I have also heard of canning scrambled eggs for ready-to-eat breakfasts in a jar (scramble your eggs, add any additions (salt, pepper, sausage, etc.) pour them into a pint jar leaving 1+” of headspace, process in the pressure canner for 75 minutes). The jury seems out on what kind of quality/fluffiness you can expect, but they’re shelf stable.

(For more info on canning eggs, scrambled and otherwise, or other “weird” canning recipes, I HIGHLY recommend joining Rebel Canners on Facebook. Even if you don’t follow any of the recipes, it’s a good place to get the wheels turning sound prepping, canning, homesteading, etc.)


12- Salted Yolks

I first learned about salting and curing yolks from a post on Instagram. (Written by Tara of Slowdown Farmstead, you can read her excellent writings on substack here)

The process is very simple, and the results are delicious.

Pour a bunch of salt in the bottom of a pan or tray. Make dimples, spaced an inch or so apart, with an egg or the back of a spoon, in the salt. Separate the yolk and white in the eggs you want to preserve, gently placing each unbroken yolk into a dimple in the salt. After all of the yolks are in place, pour more salt over the surface, ensuring that each yolk is completely surrounded by salt.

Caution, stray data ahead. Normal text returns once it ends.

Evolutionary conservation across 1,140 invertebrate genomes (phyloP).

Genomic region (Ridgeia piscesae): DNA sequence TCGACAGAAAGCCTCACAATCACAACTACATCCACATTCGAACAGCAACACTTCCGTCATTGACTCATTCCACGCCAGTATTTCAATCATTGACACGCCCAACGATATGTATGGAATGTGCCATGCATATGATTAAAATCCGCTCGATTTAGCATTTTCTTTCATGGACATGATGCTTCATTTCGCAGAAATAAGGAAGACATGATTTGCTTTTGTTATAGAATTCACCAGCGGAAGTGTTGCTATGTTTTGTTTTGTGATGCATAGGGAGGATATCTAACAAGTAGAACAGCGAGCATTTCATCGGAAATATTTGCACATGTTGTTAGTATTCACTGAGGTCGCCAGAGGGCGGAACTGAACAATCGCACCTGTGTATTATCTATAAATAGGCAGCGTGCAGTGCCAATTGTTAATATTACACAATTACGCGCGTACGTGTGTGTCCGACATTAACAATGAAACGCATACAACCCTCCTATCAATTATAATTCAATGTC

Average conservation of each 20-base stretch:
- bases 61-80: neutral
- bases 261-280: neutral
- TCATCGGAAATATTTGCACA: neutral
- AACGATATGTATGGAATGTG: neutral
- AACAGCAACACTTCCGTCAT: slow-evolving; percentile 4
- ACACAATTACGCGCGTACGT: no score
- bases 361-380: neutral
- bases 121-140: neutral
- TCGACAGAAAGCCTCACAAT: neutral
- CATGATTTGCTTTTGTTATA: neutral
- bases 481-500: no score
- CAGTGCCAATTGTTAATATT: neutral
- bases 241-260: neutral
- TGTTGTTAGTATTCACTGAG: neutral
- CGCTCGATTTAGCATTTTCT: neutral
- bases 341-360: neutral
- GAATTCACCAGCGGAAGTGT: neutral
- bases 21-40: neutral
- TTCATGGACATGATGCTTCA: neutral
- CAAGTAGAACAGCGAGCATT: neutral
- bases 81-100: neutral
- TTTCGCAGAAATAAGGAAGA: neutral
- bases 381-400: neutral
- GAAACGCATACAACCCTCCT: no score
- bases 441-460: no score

Leave the salt/yolk tray in the fridge or another cool location for a week or so (may be longer for larger yolks, just check on them and trust your gut).

Once the yolks are dry, rinse them under cool water to remove the excess salt. Let them dry again on a cooling rack. Store in a jar or other airtight container in the pantry.

These cured yolks are supposed to be excellent for topping pasta or chops, but honestly the last time I made them they were snacks all on their own. Whatever you decide to use them for, they’re a treat.

(You can find my step by step tutorial for salt cured egg yolks here!)

Homegrown egg rainbow
Winter eggs

Preserving Eggs 12 Ways

So there you have it, 12 methods for preserving and storing your excess spring eggs.

Homegrown eggs are one of the best parts of living this homestead life. Having them safely preserved to use year-round is a wonderful way to be prepared, while still respecting the seasonality of the hens.

I hope you’ll give some of these egg preservation methods a try, and let me know what you think!

Thanks for reading, and happy homesteading!



Homegrown quail eggs

PS Haven’t made the leap into chickens yet? Find 10 great reasons you should, here! Ready to take the plunge, but need a source for chicks this spring? I have that here too! Homesteading in an urban environment, or on a tight budget, Coturnix quail may be just what you’re looking for. I have a simple post all about them here. Have any poultry/egg/preservation/homesteading questions? Reach out here, or find me on Instagram- @emigrantfarms.